Tree of LifeWe take a systems biology approach towards understanding the energy metabolism of microbial communities. This includes integrating biochemistry, thermodynamics, metabolite transport and utilization, meta-genomic sequencing, regulatory and metabolic network analysis, and comparative and evolutionary genomics. We aim to predict and rationalize the dominant microbially mediated metabolic activities that develop in a given type of environment, and to predict a microbe's behavior and lifestyle directly from its genomic sequence.

Genome Decomposition

We are dedicated to studying the bewildering diversity of microbial life, by looking for patterns across hundreds of sequenced genomes, and attempting to extrapolate outwards from the few well-studied model organisms.

Given the glut of sequence data, comparative genomics methods are essential to efficiently leverage existing knowledge. However, most current approaches are limited to comparisons between closely related species. We intend to study a large collection of bacterial genomes at the level of gene content rather than precise sequence similarity, allowing us to take advantage of sequence data from even remotely related species. By integrating data on gene function and species phenotype, we intend to elucidate genotype-to-phenotype mapping, with particular emphasis on metabolic processes and regulatory mechanisms. (See our publications.)

Network Biology

During the last few years, network approaches have shown great promise as a new tool to analyze and understand complex systems. In biology, networks appear in many disparate situations ranging from food webs in ecology to biochemical interactions in molecular biology. In particular in the cell, the variety of interactions between genes, proteins and metabolites are well captured by complex networks. To one day understand the system level behavior and properties of biological systems, it is thus necessary to first understand the connections and connectivity patterns between their individual building blocks.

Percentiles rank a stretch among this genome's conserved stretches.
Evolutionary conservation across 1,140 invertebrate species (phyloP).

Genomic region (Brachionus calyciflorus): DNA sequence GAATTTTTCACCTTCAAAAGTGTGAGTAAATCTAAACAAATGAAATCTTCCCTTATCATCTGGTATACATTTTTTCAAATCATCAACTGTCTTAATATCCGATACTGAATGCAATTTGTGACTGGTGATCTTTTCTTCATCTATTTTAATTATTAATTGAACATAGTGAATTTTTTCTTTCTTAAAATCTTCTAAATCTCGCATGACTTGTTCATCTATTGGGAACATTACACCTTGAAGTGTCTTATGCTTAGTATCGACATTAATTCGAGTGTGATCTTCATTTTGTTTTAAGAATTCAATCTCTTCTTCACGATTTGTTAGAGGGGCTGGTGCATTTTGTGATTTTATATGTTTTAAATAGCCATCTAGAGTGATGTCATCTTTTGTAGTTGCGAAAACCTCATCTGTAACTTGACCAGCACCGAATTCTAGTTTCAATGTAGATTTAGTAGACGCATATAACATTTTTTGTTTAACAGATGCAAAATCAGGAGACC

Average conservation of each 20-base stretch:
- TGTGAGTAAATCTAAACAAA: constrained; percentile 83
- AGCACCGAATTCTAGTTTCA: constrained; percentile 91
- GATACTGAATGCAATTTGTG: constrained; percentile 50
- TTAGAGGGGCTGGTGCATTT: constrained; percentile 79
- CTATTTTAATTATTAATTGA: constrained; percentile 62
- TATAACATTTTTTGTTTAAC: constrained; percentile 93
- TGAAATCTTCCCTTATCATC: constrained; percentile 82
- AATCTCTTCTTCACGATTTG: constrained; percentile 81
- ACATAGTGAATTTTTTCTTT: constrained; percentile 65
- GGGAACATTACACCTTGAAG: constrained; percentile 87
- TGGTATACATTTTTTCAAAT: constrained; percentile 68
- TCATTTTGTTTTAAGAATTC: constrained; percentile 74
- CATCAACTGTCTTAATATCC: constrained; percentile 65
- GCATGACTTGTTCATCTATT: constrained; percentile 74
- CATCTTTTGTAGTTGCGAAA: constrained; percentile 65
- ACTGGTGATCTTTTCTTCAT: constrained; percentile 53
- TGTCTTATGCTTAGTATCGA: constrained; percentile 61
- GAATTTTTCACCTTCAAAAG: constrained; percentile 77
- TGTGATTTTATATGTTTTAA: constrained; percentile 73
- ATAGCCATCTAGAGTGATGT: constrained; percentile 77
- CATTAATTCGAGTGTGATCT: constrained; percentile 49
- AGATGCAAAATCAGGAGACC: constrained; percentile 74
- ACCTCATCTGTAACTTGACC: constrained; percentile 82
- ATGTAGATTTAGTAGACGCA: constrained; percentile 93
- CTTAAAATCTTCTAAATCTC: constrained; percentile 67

The complex network representation of biological systems, like protein interaction networks and metabolic networks, has revealed surprising similarities with systems far removed from biology. Consequently, the methods developed for the study of e.g. social networks will often offer important insights into the organization of biological networks. Conversely, methods devised to study biological networks can fruitfully be applied to a multitude of other problems. Our group is interested in developing both general and special methods to understand the principles behind the design and organization of biological systems. Most of the work in our group is theoretical and computational, but we are also directly involved in smaller experimental efforts.


Related Links

Contact: Eivind Almaas, 925-424-4942, and Patrik D'haeseleer, 925-422-3097,

Genome Decomposition

A few facts of life:

We're not going to get there by studying one species, one gene at a time!